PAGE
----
Model of Solomon's Temple and Golden Gate at Museum's large scale rendering of Ancient Jerusalem
Model of Solomon’s Temple and Golden Gate at Museum’s large scale rendering of Ancient Jerusalem

It was odd to see posters being sold in Jerusalem that were pictures of today’s city…but with Solomon’s Temple rebuilt and in place of the Dome of the Rock. I can’t imagine how the Jewish community must have felt to see the Dome of the Rock being constructed on the ruins of Solomon’s and Herod’s Temple back in the the 600s. And yet, to knock down the Dome of the Rock and rebuild the Temple…well that would cause another round of angst and fighting. History is a series of layers. All layers are real and have meaning–even the newer, top layers.

The Jewish Quarter was a great place to get pizza, a nice cappuccino, ice cream, spaghetti, wine/beer–we ended up eating a few meals here…and in the Armenian Tavern. Surprisingly, the Jewish Quarter didn’t feel as foreign as the other old, quarters of the city. One day, we tried the Quarter Cafe, up on the hill overlooking the Western Wall. Lots of options–like an old-timey cafe where you walk through the line with your tray and point out what you want to the lunch lady–who spoons it out onto your plate, you pick up a drink from the cooler and pay. Another day, we had an after-dinner dessert (a delicious warm chocolate croissant) at the Menorah Cafe (the sign described it as a “dairy” restaurant). As we sat there sharing dessert–a kid was singing from a window above, his voice echoing in the narrow streets.

Boys pose at the remains of a synagogue
Boys pose at the remains of a synagogue
Bryan, Ice Cream, and Cappuccino near Hurva Square
Bryan, Ice Cream, and Cappuccino near Hurva Square
Sign in the Jewish Quarter, with Arabic graffitied over
Sign in the Jewish Quarter, with Arabic graffitied over
Jewish Quarter Street
Jewish Quarter Street
Jewish Quarter Signs
Jewish Quarter Signs
Davidson Centre near Dung Gate
Davidson Centre near Dung Gate
Israel Flag
Israel Flag
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Jerusalem – The Christian and Armenian Quarters

Jerusalem – The Christian and Armenian Quarters 

On our very first night in Jerusalem, we visited the Church of the Holy Sepulchre and the Western Wall. Both were quiet with only a few visitors. In the next few days, we would return to both.

On that first night, we walked slow and quiet through the old, dark Church of the Holy Sepulchre, not fully comprehending what we were seeing. Inside this building is the rock of Golgotha (or what was once the hill known as Calvary) and the hillside of Christ’s tomb. This church is the last 5 stations of the cross–built over the place where it is believed Jesus died and rose again. In the darkness, people light candles, kneel and bow, cross themselves and kiss the stones signifying where the cross stood and the marble slab where he was laid to rest. There are tears from many, others take photos in front of the sites, many light huge bunches of candles and then snuff them out to take home as souvenirs. There are some groups softly singing.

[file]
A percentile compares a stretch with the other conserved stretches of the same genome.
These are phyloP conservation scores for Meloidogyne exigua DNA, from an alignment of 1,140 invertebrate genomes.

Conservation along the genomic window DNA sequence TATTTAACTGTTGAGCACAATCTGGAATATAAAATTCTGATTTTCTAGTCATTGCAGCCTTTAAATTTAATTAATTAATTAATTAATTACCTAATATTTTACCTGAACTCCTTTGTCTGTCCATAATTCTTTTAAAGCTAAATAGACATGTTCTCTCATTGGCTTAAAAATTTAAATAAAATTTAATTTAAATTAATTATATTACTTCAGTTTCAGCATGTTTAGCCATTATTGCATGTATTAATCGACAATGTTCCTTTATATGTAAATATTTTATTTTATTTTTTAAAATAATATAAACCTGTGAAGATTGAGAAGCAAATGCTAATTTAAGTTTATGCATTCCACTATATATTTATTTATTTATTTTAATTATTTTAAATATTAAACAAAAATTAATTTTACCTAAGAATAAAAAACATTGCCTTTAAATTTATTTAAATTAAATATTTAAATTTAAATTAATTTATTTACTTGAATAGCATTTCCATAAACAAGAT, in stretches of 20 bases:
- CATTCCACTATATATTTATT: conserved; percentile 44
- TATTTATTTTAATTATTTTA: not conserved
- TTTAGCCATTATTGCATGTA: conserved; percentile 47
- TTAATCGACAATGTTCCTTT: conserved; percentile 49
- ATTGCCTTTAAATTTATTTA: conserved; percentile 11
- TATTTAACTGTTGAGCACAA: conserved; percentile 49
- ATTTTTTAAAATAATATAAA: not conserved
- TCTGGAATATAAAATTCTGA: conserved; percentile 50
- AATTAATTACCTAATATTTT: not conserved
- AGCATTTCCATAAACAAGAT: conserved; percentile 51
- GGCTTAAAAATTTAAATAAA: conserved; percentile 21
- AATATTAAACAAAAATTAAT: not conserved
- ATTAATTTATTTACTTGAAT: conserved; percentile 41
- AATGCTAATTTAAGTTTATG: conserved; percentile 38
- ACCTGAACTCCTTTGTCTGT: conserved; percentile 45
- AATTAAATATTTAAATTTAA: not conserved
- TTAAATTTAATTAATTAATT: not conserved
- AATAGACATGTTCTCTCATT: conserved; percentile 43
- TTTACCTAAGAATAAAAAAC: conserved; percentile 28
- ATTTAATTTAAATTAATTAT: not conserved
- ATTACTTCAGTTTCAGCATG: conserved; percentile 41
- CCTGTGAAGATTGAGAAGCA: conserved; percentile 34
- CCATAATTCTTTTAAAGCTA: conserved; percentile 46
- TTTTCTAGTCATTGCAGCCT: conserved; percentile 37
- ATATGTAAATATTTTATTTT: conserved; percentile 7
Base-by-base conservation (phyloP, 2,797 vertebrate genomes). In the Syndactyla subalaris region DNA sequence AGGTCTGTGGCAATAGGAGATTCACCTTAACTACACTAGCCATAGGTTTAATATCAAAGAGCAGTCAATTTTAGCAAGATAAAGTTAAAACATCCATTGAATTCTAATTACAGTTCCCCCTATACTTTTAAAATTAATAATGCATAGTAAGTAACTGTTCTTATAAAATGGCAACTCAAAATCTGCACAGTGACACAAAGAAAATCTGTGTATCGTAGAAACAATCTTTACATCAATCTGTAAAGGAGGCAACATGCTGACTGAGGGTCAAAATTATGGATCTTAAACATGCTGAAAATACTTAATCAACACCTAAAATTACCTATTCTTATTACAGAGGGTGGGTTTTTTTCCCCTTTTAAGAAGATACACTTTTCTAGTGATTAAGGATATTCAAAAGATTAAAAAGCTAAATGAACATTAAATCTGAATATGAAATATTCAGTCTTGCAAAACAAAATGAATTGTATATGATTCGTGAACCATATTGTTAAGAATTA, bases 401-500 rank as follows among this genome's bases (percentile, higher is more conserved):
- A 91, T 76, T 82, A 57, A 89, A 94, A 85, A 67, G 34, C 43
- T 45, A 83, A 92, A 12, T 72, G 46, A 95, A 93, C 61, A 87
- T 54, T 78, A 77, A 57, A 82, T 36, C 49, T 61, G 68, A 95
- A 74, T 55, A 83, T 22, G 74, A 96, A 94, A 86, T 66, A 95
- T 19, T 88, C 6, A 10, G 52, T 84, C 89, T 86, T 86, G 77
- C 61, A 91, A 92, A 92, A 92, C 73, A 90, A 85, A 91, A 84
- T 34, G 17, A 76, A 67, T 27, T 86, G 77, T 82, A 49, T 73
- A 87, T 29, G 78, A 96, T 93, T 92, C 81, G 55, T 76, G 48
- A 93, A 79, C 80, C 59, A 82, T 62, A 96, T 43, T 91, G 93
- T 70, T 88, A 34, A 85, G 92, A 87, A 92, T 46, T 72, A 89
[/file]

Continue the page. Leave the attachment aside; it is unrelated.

Holy Sepulchre - 1st night
Holy Sepulchre – 1st night
Christ's Tomb
Christ’s Tomb

A variety of priests watch the proceedings–and make sure that proper respect is rendered–both feet stay on the ground, hands stay out of pockets, and that general order is kept.

The first night, we watched. Soaking it in. Laying our hands on the cold stone walls and floors.

Good Morning Holy Sepulchre
Good Morning Holy Sepulchre
Inside the Holy Sepulchre
Inside the Holy Sepulchre

The next day, we returned. This time we bought a few rosaries as gifts…so we could take them into these places with us–sanctifying them I suppose. It was phenomenally crowded. Lines wrapped around the tomb. But now you could see the ceilings and the walls. We stayed in there for over an hour–watching the tour groups from all over the world, trying to identify the variety of priests we saw–Greek Orthodox, Armenians, Ethiopians, Copts, Latin monks, and many who looked like Rasputin from Eastern European regions.

I began then to wish that I had brought a world map to ask people to point to where they are from. Jerusalem must have had more varieties of humans than I’ve ever seen anywhere in one place…Indian, Korean, Chinese, Eastern European, African, Americans, Mexicans, Europeans, and Arabs. A human stew.

A priest watches over Calvary
A priest watches over Calvary
Kneeling at Calvary (in the Holy Sepulchre)
Kneeling at Calvary (in the Holy Sepulchre)

We would return several times to the old church, mostly at night. Bryan bought a bundle of candles one night–and lit them in one big pyre–quickly snuffing them to bring home as souvenirs. One night we entered the tomb. Kneeling at the slab, touching the coolness of it. I lit a candle and wished that everyone could live in a satisfied peace…and we backed out of the chapel like everyone of faith did.

Christ's Tomb, inside the Holy Sepulchre
Christ’s Tomb, inside the Holy Sepulchre
Carol & Bryan at Christ's tomb
Carol & Bryan at Christ’s tomb

We stayed in the courtyard one night as the guards tried to empty the church and lock it up for the night. Once the big ancient doors are closed, a wooden ladder is used to climb up, turn the key, then push the latch and pop the ladder inside via a dog-door. Someone (priests?) spends the night in there.

Ready to lock up the Holy Sepulchre for the night
Ready to lock up the Holy Sepulchre for the night
The ancient door to the Holy Sepulchre & Courtyard
The ancient door to the Holy Sepulchre & Courtyard
Good night Holy Sepulchre
Good night Holy Sepulchre

One day we climbed the steps to the tower of the Lutheran Church–steps in a series of 48-60-70. Up to a beautiful breeze and all around view of the old city. Another day, we took the rampart walk–from Jaffa Gate to Dung Gate. Nice walk and good views both in and outside the old city walls.

Jaffa Gate sign
Jaffa Gate sign
Christian Quarter alley, where we got the fresh-squeezed juices
Christian Quarter alley, where we got the fresh-squeezed juices